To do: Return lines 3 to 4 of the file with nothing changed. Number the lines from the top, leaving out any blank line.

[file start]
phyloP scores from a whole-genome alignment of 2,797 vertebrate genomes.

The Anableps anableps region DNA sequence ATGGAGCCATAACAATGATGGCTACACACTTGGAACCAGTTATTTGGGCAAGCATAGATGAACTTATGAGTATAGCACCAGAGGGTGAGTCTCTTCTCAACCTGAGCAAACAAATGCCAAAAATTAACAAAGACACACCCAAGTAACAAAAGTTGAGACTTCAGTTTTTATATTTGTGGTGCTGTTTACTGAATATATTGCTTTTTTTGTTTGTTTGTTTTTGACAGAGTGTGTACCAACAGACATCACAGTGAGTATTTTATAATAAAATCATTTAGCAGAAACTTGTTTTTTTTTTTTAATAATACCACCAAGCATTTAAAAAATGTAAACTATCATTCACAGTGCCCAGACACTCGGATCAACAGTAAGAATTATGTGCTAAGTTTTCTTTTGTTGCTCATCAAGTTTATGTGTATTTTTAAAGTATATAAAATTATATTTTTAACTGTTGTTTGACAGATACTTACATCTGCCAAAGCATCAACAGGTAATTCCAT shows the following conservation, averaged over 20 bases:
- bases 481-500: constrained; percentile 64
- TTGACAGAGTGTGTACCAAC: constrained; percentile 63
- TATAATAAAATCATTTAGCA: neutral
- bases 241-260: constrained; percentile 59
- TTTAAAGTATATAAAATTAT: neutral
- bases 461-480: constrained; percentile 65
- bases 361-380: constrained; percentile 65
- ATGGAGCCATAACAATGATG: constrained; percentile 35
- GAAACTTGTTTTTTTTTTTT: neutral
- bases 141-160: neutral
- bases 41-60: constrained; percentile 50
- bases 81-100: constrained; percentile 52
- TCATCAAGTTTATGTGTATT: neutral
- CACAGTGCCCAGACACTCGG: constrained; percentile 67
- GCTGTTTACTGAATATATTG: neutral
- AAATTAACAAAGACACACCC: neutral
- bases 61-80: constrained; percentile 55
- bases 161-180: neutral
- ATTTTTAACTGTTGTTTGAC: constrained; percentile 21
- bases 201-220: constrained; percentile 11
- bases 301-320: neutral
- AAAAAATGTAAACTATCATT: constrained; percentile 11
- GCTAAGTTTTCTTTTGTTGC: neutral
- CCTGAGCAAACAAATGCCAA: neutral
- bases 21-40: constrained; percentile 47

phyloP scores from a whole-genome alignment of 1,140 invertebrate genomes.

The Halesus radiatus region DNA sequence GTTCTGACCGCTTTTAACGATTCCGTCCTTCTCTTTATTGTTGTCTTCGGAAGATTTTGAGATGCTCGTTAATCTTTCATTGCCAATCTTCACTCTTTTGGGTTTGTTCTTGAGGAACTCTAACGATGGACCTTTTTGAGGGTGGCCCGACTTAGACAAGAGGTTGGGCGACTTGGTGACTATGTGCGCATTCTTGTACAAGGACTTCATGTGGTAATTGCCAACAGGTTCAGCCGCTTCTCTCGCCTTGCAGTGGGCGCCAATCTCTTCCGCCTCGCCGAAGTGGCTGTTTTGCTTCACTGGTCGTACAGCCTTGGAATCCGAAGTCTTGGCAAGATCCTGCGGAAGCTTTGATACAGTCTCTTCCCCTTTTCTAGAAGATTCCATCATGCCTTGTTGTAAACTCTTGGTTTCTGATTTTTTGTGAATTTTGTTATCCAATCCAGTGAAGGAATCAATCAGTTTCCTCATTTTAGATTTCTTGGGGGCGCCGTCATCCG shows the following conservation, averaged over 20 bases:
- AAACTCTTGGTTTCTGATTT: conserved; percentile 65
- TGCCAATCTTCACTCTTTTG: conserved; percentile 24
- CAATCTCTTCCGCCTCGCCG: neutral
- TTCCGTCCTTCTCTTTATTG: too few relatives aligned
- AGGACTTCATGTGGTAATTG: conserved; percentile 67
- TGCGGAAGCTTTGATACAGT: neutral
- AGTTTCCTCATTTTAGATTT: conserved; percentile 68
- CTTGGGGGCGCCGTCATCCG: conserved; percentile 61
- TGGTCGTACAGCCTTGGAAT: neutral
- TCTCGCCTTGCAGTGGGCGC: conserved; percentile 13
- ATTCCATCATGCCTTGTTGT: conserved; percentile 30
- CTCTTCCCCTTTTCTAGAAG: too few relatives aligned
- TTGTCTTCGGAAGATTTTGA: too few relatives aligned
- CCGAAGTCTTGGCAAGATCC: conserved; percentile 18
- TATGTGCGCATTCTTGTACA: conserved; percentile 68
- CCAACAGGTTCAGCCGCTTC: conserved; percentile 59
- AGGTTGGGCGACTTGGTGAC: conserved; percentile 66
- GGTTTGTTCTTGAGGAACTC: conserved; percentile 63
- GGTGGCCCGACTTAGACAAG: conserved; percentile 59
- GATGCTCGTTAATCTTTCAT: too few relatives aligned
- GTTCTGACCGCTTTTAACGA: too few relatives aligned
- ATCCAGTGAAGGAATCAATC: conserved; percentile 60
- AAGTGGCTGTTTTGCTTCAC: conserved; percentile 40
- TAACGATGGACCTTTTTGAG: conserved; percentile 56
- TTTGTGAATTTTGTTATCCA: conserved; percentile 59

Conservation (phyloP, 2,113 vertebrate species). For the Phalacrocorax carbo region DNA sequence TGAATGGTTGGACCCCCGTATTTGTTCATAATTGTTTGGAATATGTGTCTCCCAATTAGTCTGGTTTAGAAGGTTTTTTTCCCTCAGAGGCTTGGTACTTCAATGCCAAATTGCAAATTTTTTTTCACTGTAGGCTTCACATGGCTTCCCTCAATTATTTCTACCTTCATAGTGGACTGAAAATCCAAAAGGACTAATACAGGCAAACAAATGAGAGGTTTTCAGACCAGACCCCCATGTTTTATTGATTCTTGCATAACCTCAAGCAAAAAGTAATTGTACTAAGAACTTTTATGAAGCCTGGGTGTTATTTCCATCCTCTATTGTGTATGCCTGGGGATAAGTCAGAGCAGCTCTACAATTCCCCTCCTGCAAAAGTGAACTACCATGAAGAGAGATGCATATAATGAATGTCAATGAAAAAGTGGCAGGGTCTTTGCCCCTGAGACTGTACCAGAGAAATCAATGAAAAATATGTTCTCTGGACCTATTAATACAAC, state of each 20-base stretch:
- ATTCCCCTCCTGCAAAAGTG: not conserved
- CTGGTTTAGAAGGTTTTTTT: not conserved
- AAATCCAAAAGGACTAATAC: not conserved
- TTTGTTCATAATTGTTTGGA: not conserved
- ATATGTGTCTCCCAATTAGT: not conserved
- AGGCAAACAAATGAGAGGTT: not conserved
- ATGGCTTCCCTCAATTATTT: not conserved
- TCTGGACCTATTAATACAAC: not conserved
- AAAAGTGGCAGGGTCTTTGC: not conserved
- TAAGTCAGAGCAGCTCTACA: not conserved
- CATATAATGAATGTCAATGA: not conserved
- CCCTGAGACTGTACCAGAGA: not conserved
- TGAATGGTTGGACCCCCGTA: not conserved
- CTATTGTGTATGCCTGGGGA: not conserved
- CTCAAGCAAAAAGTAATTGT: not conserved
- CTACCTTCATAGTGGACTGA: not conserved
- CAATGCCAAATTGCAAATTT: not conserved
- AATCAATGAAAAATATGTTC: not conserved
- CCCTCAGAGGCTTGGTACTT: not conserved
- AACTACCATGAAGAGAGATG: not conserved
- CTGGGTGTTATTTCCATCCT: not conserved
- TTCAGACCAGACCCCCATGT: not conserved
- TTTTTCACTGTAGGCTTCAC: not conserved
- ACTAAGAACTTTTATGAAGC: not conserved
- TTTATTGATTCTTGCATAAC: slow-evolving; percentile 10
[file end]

- bases 481-500: constrained; percentile 64
- TTGACAGAGTGTGTACCAAC: constrained; percentile 63